NewsBlack Women Artists Engage In Legal War

Black Women Artists Engage In Legal War

Two Black artists with similar styles are locked in a legal war over who’s allegedly copying the other and spreading conspiracy theories.

Two Black artists with similar styles are locked in a bitter legal war over who’s allegedly copying the other and spreading “false” conspiracy theories.

The legal battle between Deborah Roberts and Lynthia Edwards took new heights on Monday, March 11 when Edwards filed a counterclaim against Roberts for alleged defamation, ArtNet reports. Roberts was the first to file a copyright infringement lawsuit against Edwards and her gallery, the Richard Beavers Gallery, accusing them of copying her artwork.

However, according to Edwards, her artwork is rooted in her upbringing as a Black girl in the South, and while she and Roberts share common influences, like the Black collage artist Romare Bearden and the German Dada collage artist Hannah Höch, works by the two artists only possess “superficial similarity.”

In Roberts’ initial lawsuit, she alleged that Edwards was enlisted by the Richard Beavers Gallery to copy her works. Edwards denies these claims and accuses Roberts of monitoring her art practice through a private investigator unbeknownst to her. Her lawsuit calls out Roberts for allegedly using “a barrage of social media posts and private messages to spread her false conspiracy theory” and even preventing the lesser-known artist from showing at Expo Chicago and the Park Avenue Armory Show.

“Emboldened by the success of her big lie, Roberts has gone so far as to claim that Edwards has copied Roberts’s more recent use of black backgrounds in her works, which Roberts has said she began during COVID,” Edwards’s lawyers said.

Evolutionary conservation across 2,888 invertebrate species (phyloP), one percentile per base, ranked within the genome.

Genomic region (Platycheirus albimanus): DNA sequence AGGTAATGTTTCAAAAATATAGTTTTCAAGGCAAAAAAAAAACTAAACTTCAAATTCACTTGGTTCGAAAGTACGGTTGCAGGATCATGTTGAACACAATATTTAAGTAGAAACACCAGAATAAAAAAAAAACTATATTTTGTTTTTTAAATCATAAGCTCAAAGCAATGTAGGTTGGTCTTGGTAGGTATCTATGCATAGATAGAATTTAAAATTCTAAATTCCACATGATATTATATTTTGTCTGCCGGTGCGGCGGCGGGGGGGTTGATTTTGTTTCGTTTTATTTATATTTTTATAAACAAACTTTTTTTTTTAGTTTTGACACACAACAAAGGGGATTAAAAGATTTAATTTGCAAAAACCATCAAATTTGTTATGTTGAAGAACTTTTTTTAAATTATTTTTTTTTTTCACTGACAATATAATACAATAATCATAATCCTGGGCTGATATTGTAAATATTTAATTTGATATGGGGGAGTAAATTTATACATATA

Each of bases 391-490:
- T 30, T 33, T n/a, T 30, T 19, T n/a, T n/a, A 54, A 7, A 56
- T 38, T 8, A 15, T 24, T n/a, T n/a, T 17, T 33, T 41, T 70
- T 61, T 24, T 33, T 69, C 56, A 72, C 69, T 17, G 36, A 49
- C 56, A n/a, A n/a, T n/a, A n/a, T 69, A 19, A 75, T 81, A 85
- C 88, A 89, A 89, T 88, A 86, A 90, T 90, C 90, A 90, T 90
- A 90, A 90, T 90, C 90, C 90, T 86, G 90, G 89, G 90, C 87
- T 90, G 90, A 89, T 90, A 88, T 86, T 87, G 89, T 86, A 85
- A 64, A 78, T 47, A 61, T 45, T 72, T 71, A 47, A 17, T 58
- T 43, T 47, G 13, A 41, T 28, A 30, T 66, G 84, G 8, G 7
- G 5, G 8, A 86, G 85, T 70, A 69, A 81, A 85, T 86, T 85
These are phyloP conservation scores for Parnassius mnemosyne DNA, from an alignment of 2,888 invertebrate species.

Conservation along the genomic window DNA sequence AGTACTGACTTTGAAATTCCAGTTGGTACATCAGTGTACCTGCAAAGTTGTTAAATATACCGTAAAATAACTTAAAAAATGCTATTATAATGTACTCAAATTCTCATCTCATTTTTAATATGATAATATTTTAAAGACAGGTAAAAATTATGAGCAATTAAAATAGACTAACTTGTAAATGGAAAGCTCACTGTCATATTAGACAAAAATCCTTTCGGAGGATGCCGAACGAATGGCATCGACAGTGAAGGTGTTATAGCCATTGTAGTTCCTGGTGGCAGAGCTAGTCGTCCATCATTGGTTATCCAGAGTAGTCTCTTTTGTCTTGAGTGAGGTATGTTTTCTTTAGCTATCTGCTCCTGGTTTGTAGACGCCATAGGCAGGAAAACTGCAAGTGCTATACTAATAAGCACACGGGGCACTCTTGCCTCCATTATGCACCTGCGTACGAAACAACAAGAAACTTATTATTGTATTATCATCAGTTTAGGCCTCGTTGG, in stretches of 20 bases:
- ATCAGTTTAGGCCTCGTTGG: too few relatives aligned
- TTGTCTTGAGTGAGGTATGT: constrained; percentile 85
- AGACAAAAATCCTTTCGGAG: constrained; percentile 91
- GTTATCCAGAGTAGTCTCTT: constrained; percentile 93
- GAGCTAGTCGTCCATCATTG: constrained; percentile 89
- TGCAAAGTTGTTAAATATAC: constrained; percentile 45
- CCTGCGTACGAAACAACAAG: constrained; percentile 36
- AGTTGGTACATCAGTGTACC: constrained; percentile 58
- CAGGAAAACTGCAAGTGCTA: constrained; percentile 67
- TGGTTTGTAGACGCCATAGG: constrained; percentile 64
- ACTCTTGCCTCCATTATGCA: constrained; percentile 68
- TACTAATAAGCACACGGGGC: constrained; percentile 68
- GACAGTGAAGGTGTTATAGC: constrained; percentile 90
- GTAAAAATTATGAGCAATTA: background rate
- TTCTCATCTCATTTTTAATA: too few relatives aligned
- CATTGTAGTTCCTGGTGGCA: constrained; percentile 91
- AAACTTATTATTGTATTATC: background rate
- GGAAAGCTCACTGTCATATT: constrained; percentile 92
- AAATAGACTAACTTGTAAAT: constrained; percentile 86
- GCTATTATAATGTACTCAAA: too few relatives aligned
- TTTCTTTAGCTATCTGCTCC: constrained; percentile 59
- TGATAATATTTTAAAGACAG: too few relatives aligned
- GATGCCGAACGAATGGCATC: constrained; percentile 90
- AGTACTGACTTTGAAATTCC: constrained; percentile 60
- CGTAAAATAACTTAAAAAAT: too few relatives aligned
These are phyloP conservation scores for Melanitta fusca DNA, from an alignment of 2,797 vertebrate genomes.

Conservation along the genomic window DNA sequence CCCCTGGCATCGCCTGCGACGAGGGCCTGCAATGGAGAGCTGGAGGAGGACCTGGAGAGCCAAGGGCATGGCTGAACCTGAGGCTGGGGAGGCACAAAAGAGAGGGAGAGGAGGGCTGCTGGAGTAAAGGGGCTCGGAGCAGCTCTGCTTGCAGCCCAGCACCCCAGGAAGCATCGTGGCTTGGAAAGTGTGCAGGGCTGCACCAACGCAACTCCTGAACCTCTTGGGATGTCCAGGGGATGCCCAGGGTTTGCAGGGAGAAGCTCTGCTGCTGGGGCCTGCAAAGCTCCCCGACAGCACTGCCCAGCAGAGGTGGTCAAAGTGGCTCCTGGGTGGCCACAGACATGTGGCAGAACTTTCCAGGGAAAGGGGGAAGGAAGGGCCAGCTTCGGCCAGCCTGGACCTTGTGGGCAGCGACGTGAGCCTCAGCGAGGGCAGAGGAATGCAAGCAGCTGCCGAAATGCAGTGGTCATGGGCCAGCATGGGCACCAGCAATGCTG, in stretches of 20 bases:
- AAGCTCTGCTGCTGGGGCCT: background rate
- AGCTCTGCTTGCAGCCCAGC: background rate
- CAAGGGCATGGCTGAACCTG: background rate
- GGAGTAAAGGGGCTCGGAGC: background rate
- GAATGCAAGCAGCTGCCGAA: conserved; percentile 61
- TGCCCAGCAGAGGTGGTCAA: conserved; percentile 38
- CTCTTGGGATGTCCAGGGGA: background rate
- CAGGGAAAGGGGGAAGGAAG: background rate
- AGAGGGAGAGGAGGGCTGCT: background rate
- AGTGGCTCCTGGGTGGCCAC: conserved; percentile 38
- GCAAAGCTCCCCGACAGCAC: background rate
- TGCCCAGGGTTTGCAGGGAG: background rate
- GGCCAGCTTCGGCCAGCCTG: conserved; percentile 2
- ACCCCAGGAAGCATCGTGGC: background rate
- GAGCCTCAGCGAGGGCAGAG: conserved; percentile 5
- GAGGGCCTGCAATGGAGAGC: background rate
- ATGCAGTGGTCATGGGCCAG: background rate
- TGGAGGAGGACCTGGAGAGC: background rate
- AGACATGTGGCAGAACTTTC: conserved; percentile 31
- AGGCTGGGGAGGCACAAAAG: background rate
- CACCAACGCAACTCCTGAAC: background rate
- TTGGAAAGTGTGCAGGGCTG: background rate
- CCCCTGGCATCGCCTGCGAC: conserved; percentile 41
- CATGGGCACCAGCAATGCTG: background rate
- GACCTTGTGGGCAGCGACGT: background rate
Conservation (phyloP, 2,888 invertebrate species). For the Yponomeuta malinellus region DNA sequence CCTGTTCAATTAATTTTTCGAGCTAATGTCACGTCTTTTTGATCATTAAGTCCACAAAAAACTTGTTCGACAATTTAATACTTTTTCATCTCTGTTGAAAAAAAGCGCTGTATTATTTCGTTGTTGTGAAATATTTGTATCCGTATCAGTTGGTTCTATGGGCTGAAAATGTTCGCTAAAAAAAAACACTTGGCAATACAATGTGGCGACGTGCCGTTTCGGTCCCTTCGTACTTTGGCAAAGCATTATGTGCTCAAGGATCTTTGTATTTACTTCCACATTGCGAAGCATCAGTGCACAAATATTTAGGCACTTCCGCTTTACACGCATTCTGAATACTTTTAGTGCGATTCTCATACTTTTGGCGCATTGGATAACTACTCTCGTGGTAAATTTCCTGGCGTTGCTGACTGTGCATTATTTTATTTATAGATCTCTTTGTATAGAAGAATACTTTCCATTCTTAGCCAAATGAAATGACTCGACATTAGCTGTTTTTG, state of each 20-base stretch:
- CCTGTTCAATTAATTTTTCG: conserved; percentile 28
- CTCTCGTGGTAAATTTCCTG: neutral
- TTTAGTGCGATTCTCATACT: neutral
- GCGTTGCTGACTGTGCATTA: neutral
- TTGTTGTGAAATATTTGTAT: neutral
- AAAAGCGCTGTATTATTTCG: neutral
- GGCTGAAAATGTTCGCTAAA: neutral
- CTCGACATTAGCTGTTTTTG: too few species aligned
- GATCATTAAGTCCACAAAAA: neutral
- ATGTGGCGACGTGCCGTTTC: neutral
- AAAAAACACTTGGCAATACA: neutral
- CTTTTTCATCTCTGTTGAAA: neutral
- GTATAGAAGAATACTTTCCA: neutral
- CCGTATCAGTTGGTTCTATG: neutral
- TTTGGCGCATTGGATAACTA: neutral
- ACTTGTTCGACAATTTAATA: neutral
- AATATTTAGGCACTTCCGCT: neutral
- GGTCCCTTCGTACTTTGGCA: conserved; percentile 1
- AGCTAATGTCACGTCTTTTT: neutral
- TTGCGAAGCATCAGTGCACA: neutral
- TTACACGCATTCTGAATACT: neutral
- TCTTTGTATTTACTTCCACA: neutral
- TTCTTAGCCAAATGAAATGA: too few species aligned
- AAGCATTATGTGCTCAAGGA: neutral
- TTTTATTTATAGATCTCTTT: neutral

“I see that you’re representing that girl in Pinson, Alabama who is ripping off my work. And I did get an attorney on her. We researched. She has no money. That’s the only reason I haven’t sued her,” Roberts allegedly said in the voicemail.

“But I’m telling you right now: If she continues to show my work and do my work, I’m gonna make it public. Public. The New York Times. I don’t care what I have to do. I’m gonna squash this.”

Roberts is accused of calling Edwards a “h*e” and the “bi*ch who’s copying me” in public and private messages, as well as recruiting popular artist Amy Sherald to defame Edwards.

“This is ridiculous,” Sherald wrote under an Instagram post celebrating Edwards’s art. “It’s a straight up Deborah Roberts copy.”

“Yes, if the gallery really wanted to help her they should be helping her develop her own voice and not copying my work,” Roberts shot back.

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Source: Black Enterprise

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